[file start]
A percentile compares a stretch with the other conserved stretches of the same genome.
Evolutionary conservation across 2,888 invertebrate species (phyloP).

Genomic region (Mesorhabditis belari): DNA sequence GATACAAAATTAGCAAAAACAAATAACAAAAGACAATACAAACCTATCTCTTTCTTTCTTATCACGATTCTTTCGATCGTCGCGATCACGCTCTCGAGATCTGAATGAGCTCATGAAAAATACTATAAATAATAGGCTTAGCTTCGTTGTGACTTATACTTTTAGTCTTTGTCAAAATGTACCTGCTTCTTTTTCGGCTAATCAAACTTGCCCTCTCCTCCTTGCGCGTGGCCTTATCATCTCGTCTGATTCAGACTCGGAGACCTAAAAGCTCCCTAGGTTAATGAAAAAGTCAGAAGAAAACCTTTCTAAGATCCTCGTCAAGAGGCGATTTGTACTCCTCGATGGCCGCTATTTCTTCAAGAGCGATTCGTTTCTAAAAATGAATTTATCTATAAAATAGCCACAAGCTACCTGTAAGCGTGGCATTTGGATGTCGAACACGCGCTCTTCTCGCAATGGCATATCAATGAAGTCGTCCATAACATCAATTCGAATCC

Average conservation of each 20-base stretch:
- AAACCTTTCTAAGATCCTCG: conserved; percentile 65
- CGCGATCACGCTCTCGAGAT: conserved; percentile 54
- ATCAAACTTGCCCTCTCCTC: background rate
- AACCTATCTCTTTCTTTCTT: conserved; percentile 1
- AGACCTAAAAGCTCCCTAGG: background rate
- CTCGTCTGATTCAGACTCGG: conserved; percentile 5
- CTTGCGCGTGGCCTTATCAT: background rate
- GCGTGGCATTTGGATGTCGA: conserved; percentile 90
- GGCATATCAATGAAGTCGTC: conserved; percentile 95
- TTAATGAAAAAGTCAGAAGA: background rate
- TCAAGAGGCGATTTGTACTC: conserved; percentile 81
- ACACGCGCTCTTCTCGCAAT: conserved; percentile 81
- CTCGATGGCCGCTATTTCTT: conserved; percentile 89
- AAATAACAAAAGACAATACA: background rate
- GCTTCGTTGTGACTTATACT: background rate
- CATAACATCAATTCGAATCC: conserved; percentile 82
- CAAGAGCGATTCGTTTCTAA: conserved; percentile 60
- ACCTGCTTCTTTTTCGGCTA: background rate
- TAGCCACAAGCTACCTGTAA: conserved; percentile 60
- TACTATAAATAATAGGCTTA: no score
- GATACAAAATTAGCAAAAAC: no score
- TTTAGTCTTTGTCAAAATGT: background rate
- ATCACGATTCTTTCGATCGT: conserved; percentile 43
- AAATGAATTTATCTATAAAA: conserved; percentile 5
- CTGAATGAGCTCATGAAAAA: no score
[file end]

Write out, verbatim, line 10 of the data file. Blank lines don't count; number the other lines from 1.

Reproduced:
- CTCGTCTGATTCAGACTCGG: conserved; percentile 5